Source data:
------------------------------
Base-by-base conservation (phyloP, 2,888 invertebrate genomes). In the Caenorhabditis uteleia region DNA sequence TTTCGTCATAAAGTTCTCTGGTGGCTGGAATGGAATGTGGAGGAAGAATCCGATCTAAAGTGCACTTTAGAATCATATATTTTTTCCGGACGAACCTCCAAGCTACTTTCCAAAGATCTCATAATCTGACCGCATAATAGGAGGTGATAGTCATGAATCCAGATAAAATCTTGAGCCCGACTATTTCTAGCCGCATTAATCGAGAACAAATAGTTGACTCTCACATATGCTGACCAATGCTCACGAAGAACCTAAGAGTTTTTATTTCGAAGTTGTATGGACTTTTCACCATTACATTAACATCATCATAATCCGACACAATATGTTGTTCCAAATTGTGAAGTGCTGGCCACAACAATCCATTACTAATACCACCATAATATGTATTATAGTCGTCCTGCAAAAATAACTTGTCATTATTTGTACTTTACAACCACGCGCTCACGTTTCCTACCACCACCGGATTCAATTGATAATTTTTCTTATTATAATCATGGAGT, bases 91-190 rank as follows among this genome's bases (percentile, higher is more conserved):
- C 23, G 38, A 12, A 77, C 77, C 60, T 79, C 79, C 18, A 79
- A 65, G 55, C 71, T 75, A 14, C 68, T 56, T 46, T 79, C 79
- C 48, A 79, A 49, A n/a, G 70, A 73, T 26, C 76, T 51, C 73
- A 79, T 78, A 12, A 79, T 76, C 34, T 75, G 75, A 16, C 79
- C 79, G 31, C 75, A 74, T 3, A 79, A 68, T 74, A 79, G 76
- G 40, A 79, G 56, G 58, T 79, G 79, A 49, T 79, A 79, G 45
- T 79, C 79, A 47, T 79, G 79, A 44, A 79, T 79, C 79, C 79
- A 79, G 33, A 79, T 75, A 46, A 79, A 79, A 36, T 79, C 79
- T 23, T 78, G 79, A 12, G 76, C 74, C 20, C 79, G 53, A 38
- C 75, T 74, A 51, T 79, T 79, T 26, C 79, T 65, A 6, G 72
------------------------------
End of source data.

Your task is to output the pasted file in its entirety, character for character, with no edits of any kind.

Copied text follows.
Base-by-base conservation (phyloP, 2,888 invertebrate genomes). In the Caenorhabditis uteleia region DNA sequence TTTCGTCATAAAGTTCTCTGGTGGCTGGAATGGAATGTGGAGGAAGAATCCGATCTAAAGTGCACTTTAGAATCATATATTTTTTCCGGACGAACCTCCAAGCTACTTTCCAAAGATCTCATAATCTGACCGCATAATAGGAGGTGATAGTCATGAATCCAGATAAAATCTTGAGCCCGACTATTTCTAGCCGCATTAATCGAGAACAAATAGTTGACTCTCACATATGCTGACCAATGCTCACGAAGAACCTAAGAGTTTTTATTTCGAAGTTGTATGGACTTTTCACCATTACATTAACATCATCATAATCCGACACAATATGTTGTTCCAAATTGTGAAGTGCTGGCCACAACAATCCATTACTAATACCACCATAATATGTATTATAGTCGTCCTGCAAAAATAACTTGTCATTATTTGTACTTTACAACCACGCGCTCACGTTTCCTACCACCACCGGATTCAATTGATAATTTTTCTTATTATAATCATGGAGT, bases 91-190 rank as follows among this genome's bases (percentile, higher is more conserved):
- C 23, G 38, A 12, A 77, C 77, C 60, T 79, C 79, C 18, A 79
- A 65, G 55, C 71, T 75, A 14, C 68, T 56, T 46, T 79, C 79
- C 48, A 79, A 49, A n/a, G 70, A 73, T 26, C 76, T 51, C 73
- A 79, T 78, A 12, A 79, T 76, C 34, T 75, G 75, A 16, C 79
- C 79, G 31, C 75, A 74, T 3, A 79, A 68, T 74, A 79, G 76
- G 40, A 79, G 56, G 58, T 79, G 79, A 49, T 79, A 79, G 45
- T 79, C 79, A 47, T 79, G 79, A 44, A 79, T 79, C 79, C 79
- A 79, G 33, A 79, T 75, A 46, A 79, A 79, A 36, T 79, C 79
- T 23, T 78, G 79, A 12, G 76, C 74, C 20, C 79, G 53, A 38
- C 75, T 74, A 51, T 79, T 79, T 26, C 79, T 65, A 6, G 72